Job Making You Sick?

Stop, breathe and re-center yourself — techniques like this really do work (and read on for more)

Is the stress from your job making you physically ill? You might be surprised to learn that, indeed, you can get sick from your job.

Depending on your circumstances, your environment, and how you handle various stressors, the notion that your position can drain your mental energy and your emotions becomes increasingly understandable. The performance of your tasks plus the stresses of your workplace can be exhausting, stressful and frustrating.

Because of this, stress can compound and impact your health.

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Here are seven things that can cause stress — and most importantly, here’s how to better deal with them.

1.) Technology. Most of us use technology on the job. And at one time or another, we’ve all been frustrated by it. There can be glitches that are out of our control. Our computers can crash at the most inopportune moment. The phone will freeze. Even the vending machine might break when we’re trying to grab a quick bite or snack.

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Before you throw your computer down the stairs, stop and breathe. Re-center your energy. These few moments will allow you to calm down before you do something you’ll later regret — and something that won’t be good for your career long-term.

2.) Travel. We all know that traveling even for fun can be stressful. Traveling for work can be even worse. Planes can be delayed, or we can miss our flights due to traffic, weather or other issues. And there are too many people at the airport! This can all cause anxiety and stress.

Related: 11 Best Ways to Travel, Period

Preparation is key here. Allow plenty of time to get to the airport. Don’t rush. And if possible, choose to video-conference when you don’t have to meet face to face. This will also save time and money.

3.) Performance expectations. You might be experiencing a low level of anxiety each month because you fear not meeting your quota. You don’t necessarily have control over your quota or your work flow — and this loss of control can cause stress.

To help minimize stress, reward yourself for daily accomplishments. Also, take the mental time to acknowledge these to yourself.

Related: Are You a ‘Distracted Walker’? Get Ready to Pay Up

In addition, set your quota higher than what is expected. This way, when you reach the quota, you will have exceeded the real one.

4.) The commute. Most everyone who takes public transportation or drives to work will agree commuting can be a pain. And if you commute every single day for months and months on end (few of us don’t!) — the traffic can cause stress levels to skyrocket.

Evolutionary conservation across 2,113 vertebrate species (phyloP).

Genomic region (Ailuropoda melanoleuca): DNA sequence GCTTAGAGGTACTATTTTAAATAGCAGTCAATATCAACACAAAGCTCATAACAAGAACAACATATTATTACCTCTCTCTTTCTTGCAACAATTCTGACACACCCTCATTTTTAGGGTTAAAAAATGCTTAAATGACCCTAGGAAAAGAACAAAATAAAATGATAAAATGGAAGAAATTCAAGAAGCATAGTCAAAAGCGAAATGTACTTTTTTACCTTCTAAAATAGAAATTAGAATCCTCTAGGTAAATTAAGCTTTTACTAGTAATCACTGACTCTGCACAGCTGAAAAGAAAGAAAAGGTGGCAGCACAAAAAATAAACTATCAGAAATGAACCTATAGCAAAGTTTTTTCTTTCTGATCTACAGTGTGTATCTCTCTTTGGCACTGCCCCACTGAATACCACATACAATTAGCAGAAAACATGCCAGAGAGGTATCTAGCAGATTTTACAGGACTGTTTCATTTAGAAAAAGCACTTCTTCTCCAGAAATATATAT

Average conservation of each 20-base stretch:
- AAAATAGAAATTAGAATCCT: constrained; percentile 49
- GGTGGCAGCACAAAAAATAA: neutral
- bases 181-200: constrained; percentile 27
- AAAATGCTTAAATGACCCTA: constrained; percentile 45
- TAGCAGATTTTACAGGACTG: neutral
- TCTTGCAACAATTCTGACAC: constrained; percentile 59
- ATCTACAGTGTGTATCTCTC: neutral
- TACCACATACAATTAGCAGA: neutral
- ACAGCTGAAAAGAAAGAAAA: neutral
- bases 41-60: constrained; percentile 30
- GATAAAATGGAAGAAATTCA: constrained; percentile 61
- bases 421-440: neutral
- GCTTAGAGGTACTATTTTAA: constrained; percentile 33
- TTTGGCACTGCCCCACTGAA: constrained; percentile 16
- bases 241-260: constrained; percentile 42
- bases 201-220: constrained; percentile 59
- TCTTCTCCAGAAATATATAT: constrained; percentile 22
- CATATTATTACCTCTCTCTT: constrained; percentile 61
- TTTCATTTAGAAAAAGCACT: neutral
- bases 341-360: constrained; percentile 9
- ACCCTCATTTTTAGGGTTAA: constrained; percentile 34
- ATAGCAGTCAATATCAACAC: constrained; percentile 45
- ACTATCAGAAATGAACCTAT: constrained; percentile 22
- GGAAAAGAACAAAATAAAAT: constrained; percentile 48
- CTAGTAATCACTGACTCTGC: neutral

Combat this daily grind by making your commute time productive. Listen to positive radio, podcasts, audio books and music. If you commute on a train or bus, you can read or start work early to get a jump on the game. By doing this, you won’t feel you’ve been wasting your time during travel — and you might actually look forward to this time to yourself.

5.) Bad bosses. Good bosses make all of the difference, don’t they? They inspire you to work to your fullest potential. They want you to be the best version of yourself. Bad bosses, on the other hand, base their power on fear. As a result, they drain your energy rather than boost it. They get angry very quickly and instill fear in their workers.

Related: Five Best Ways to Deal with the Worst Boss

As a result, they cause anxiety. If you’re working for this type of boss, you might want to re-evaluate your position or find a new job. After all, your health is the most important benefit you have — and being in a more positive environment is what really matters.

6.) Cliques. You remember these from high school. Cliques can bully others to unify their members.

It’s best not to get involved with them at all in the office or in the workplace. Don’t engage in gossip, bullying or rivalries that have nothing to do with you, your job description, or your work goals.

Related: The Five Fabulous Friends You Need for a Great Life

7.) Giving a speech or presentation at work. Studies have shown that almost everyone has anxiety speaking in front of a crowd. You might be a very outgoing person, but you can still experience stress when getting up in front of a group of people.

To combat this, make certain you’re adequately prepared before you present information. This will cause your stress levels to go down because you know what you are doing and feel ready.

Take the time to rehearse at home so that when you actually get up in front of an audience, you’ll feel confident and calm. And remember that most speeches last a very short time. It’s the rare person who will spend hours in front of a group on a regular basis. Keep everything in perspective — and strive to improve with each new presentation.

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